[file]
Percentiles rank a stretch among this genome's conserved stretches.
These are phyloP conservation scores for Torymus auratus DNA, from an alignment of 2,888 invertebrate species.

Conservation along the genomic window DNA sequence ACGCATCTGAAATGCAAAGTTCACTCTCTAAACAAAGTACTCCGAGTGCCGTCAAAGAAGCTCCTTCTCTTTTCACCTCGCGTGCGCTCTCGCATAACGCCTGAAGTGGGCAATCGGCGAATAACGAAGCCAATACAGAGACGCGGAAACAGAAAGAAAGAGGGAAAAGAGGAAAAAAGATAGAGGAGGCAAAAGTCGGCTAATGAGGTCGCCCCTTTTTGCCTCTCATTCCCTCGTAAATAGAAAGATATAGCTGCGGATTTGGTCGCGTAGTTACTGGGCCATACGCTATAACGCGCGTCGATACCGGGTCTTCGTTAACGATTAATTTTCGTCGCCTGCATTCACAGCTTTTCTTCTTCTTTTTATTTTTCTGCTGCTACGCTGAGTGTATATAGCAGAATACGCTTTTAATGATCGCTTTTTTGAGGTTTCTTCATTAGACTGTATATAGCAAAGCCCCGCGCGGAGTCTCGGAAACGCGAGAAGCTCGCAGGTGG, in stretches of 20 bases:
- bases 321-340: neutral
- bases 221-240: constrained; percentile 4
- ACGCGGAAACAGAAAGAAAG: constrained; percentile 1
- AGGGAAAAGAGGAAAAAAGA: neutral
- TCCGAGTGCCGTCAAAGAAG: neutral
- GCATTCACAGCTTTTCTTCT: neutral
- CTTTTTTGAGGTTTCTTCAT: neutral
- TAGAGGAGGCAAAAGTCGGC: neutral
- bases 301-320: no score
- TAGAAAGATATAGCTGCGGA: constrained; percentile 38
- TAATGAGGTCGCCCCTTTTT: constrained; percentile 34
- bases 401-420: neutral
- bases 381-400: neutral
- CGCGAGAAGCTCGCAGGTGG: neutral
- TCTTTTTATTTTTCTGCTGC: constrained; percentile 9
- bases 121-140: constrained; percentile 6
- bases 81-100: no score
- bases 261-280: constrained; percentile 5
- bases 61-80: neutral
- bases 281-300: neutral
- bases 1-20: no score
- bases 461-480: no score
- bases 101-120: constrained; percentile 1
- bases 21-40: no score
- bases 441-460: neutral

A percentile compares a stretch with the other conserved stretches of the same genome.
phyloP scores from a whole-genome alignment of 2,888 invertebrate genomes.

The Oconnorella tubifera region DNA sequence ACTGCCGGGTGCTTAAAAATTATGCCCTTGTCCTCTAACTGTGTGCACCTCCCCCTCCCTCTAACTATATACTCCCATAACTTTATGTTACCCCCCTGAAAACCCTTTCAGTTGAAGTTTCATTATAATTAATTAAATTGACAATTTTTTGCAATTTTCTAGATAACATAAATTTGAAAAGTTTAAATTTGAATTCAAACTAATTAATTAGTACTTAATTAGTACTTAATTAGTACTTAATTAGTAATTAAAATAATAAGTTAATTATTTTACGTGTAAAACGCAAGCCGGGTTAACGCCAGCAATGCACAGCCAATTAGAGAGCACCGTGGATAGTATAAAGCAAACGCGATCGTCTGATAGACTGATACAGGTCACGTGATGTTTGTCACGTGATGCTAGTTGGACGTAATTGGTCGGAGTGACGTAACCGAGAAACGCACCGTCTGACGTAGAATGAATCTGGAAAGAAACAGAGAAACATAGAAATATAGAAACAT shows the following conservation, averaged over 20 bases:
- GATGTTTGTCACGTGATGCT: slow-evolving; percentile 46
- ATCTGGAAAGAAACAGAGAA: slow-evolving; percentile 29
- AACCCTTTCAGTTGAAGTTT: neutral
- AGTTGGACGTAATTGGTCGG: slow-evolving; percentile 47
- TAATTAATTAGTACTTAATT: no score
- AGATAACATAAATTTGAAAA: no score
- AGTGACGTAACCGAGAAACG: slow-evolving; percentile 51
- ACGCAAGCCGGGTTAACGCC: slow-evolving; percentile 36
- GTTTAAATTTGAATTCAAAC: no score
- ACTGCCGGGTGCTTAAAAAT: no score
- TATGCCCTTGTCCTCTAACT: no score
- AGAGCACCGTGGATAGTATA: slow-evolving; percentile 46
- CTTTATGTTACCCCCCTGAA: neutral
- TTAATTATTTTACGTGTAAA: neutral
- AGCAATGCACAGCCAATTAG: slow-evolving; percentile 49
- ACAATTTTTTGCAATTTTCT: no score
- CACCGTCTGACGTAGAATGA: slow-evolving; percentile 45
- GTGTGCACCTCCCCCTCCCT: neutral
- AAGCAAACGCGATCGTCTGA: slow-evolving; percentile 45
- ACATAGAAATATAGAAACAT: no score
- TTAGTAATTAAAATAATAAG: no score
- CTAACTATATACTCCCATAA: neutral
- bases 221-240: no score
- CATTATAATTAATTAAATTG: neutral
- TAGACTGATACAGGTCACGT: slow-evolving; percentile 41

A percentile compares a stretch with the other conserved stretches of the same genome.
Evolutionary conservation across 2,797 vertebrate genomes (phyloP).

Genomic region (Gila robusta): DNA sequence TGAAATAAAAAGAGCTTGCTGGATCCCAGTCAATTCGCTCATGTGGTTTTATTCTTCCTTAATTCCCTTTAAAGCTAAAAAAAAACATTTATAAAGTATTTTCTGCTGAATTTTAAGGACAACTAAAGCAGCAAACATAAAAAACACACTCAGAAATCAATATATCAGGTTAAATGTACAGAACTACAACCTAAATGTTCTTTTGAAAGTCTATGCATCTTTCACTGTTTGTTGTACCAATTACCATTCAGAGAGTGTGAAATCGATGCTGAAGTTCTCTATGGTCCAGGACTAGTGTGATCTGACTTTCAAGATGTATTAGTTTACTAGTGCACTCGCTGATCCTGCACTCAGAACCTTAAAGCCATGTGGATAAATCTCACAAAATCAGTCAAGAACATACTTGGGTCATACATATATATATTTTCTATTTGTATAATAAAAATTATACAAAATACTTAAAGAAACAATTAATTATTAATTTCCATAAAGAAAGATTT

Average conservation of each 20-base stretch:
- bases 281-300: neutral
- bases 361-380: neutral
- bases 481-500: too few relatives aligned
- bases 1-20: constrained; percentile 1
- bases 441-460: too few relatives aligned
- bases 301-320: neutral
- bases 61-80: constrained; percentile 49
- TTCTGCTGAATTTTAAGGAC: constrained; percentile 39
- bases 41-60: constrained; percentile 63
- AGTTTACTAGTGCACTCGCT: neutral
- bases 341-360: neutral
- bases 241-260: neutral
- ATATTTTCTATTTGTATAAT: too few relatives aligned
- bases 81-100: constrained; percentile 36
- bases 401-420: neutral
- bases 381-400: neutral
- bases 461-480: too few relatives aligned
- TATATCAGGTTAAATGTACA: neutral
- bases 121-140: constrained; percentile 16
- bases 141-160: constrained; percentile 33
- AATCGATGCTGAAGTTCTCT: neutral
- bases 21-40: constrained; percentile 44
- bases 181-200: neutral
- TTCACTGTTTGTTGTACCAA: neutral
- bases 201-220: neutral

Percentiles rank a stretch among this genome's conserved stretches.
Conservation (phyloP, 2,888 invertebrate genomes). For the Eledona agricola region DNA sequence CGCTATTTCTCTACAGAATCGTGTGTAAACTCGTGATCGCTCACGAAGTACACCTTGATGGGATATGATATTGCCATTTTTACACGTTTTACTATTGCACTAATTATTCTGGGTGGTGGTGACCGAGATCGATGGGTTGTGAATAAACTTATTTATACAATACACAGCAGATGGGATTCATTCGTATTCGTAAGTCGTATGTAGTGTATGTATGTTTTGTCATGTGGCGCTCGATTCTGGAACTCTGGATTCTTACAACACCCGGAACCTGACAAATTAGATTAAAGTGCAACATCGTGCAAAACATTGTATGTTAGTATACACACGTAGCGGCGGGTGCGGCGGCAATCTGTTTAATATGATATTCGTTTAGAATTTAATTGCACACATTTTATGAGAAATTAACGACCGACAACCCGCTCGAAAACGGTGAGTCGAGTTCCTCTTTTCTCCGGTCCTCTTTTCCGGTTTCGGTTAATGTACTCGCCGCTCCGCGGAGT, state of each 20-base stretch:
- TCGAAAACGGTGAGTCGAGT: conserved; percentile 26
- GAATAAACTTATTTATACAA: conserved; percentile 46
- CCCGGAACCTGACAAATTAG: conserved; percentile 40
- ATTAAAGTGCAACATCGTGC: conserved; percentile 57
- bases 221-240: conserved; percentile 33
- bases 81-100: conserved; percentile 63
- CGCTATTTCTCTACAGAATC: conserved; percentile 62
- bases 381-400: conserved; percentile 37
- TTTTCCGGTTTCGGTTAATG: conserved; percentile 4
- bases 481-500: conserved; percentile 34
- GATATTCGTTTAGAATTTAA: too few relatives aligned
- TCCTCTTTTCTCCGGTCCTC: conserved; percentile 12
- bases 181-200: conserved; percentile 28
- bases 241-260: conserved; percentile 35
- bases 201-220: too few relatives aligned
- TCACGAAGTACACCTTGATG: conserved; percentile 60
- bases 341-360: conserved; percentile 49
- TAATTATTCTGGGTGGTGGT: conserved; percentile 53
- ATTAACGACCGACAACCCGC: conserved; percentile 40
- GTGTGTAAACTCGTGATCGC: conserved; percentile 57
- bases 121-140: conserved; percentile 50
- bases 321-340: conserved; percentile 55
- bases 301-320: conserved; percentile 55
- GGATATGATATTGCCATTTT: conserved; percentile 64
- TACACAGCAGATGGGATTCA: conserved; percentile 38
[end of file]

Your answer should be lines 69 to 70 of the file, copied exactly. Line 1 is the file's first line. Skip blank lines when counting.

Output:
- bases 41-60: constrained; percentile 63
- AGTTTACTAGTGCACTCGCT: neutral